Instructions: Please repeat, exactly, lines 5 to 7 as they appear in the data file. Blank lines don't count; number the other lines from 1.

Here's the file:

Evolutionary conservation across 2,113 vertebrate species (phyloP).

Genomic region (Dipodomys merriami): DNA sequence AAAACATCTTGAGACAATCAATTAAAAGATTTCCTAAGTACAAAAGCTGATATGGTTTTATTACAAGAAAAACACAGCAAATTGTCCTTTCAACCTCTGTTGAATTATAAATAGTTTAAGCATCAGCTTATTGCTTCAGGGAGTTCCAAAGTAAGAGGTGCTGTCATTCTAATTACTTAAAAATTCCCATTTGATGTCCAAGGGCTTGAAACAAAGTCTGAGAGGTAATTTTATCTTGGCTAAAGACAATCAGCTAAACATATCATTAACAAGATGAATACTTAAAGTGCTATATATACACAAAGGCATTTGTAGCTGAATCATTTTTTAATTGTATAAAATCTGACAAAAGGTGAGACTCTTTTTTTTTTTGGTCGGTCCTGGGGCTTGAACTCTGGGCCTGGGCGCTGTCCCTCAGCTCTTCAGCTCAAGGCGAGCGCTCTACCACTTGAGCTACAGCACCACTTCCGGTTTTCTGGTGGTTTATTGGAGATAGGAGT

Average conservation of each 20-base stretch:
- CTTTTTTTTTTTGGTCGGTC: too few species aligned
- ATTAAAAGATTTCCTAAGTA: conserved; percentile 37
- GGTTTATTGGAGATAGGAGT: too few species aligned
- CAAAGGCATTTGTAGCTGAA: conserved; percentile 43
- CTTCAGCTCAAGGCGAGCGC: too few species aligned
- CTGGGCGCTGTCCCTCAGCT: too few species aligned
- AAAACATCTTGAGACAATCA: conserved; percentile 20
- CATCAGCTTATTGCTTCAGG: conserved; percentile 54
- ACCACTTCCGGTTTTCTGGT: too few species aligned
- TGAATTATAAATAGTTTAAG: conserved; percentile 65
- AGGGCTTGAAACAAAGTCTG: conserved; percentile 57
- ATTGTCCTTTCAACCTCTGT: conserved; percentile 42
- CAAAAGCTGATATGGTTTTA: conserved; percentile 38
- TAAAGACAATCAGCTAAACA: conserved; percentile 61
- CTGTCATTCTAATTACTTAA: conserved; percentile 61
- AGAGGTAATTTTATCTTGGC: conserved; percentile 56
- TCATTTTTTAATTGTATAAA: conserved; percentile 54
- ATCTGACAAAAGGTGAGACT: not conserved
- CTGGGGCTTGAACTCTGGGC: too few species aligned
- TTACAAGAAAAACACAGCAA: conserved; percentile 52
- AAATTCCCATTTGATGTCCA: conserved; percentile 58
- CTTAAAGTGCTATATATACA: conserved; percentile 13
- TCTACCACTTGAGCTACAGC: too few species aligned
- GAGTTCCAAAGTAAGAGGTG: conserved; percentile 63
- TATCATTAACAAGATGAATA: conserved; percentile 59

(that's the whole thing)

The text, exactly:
- ATTAAAAGATTTCCTAAGTA: conserved; percentile 37
- GGTTTATTGGAGATAGGAGT: too few species aligned
- CAAAGGCATTTGTAGCTGAA: conserved; percentile 43